Ah, the sound of silence! That's what we have got used to with our long-term Prius. The petrol-electric hybrid has become a firm fleet favourite over the past five months, due to its uncanny ability to waft along emitting no noise whatsoever.
Entering the world of rallying is no easy task for a manufacturer. Not only do you have to pay to see drivers smash your priceless cars to pieces, you also need a good enough vehicle in the first place.
It's hard to believe that the RAV4 has been with us for a year; it seems like only last week it bounced into our car park, full of the joys of... er, autumn. So has it been a rewarding 12 months with GX52EEM? You bet.
Don't let anyone tell you young motorists have a hard time these days. Okay, so the driving test is tougher than ever, insurance premiums are stratospheric and congestion is at an all-time high, but so what?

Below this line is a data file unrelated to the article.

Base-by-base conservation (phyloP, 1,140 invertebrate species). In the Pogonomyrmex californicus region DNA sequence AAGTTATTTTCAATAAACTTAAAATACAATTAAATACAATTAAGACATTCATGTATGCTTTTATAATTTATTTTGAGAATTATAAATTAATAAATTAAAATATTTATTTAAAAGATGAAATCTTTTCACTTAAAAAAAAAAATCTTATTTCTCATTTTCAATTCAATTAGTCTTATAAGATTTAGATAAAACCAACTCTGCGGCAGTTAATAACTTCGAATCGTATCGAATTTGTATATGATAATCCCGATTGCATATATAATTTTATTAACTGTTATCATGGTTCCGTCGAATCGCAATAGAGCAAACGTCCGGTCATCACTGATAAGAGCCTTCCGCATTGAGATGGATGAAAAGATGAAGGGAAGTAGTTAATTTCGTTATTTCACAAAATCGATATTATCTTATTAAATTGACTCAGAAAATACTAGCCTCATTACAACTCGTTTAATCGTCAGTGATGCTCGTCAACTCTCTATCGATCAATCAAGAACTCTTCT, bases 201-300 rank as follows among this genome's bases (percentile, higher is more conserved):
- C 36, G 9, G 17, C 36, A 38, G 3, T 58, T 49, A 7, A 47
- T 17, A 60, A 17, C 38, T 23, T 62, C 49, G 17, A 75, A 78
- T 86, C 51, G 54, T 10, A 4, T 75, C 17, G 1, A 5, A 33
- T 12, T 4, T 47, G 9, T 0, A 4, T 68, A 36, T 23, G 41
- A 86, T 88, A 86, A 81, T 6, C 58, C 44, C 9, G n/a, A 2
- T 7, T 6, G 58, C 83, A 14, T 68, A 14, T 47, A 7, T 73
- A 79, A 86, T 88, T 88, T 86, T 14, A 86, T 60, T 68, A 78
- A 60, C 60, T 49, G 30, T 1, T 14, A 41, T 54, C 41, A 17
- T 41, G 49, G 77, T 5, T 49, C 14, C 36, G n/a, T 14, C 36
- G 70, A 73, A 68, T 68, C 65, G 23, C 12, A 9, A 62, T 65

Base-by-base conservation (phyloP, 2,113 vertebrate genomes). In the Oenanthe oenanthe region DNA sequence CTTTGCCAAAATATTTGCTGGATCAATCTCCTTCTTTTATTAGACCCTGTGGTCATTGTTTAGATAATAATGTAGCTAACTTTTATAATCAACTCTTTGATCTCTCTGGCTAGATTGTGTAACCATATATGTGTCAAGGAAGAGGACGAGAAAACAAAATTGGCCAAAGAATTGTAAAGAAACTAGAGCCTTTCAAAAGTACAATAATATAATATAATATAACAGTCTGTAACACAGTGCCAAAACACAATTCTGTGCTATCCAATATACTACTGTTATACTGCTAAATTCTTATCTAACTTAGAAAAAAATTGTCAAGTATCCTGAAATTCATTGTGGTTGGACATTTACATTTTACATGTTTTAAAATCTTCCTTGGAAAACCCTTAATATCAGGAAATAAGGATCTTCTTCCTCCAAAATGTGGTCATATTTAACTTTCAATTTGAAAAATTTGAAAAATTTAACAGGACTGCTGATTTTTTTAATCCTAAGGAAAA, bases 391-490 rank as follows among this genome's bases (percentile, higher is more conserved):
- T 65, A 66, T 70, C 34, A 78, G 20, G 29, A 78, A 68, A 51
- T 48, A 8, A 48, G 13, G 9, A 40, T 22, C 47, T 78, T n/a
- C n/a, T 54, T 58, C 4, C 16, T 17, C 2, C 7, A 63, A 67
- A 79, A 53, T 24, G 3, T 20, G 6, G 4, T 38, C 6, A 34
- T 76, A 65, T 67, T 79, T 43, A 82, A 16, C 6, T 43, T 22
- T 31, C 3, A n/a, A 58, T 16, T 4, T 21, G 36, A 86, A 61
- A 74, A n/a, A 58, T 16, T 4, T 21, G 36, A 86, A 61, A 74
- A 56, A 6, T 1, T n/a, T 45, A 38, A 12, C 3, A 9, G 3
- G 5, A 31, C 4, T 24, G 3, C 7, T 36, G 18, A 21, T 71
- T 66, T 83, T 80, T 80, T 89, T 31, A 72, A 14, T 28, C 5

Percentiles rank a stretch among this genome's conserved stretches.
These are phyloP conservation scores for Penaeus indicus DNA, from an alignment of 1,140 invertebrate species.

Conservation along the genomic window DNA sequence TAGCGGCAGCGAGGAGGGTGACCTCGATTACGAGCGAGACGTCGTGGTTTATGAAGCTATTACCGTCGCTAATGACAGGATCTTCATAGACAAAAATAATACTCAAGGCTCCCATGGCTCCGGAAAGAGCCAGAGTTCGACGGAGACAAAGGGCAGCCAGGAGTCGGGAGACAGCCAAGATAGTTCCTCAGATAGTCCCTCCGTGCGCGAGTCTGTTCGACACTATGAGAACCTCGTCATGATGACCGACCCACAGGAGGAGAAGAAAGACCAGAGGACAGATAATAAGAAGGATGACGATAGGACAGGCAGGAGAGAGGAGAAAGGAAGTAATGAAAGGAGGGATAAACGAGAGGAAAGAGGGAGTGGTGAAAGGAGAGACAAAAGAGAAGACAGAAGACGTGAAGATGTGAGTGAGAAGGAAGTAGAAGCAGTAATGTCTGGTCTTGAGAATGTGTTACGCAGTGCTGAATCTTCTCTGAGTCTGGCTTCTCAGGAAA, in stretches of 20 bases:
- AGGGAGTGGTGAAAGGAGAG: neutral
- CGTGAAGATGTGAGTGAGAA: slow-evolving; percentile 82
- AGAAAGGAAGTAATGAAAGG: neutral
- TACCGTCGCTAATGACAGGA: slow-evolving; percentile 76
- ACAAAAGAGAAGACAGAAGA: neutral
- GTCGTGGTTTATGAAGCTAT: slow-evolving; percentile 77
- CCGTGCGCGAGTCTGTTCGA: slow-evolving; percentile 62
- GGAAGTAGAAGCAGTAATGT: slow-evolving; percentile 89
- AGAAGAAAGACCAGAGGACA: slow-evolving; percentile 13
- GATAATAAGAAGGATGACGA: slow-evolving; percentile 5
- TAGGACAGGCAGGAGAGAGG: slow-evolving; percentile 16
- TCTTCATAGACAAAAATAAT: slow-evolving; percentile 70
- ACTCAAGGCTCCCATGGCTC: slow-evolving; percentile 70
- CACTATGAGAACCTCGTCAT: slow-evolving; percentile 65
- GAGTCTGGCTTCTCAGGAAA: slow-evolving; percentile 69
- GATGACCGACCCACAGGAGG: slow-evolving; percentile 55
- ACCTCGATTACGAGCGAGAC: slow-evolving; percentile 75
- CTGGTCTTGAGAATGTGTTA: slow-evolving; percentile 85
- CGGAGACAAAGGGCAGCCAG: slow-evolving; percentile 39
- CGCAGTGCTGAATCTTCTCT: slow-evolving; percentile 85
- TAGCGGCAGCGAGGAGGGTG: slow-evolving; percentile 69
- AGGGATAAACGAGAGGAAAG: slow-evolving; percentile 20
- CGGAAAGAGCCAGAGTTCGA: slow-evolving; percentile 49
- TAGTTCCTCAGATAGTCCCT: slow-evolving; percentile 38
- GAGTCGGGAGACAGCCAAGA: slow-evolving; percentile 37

They don't do things by halves at Renault. Never afraid to produce machines that most manufacturers would consider too radical even for a concept car, the company's reputation for innovation and individuality shows no sign of waning.
You don't need to be Mystic Meg to predict that small roadsters are going to grab all the headlines in 2003. With Smart, Ford, Citroen and Daihatsu preparing to hit the road with brand new models, buyers are going to be spoilt for choice.
There aren't many cars that can claim to have a built-in device for saving relationships. The all-new Nissan Micra, however, is one of them. Thanks to its on-board computer diary, you'll never forget that vital wedding anniversary again.
Contrary to popular opinion, the mid-Nineties was a great time to be a follower of all things motoring. Sure, there was some awful stuff around - the Mini Metro remained Britain's biggest hope for supermini success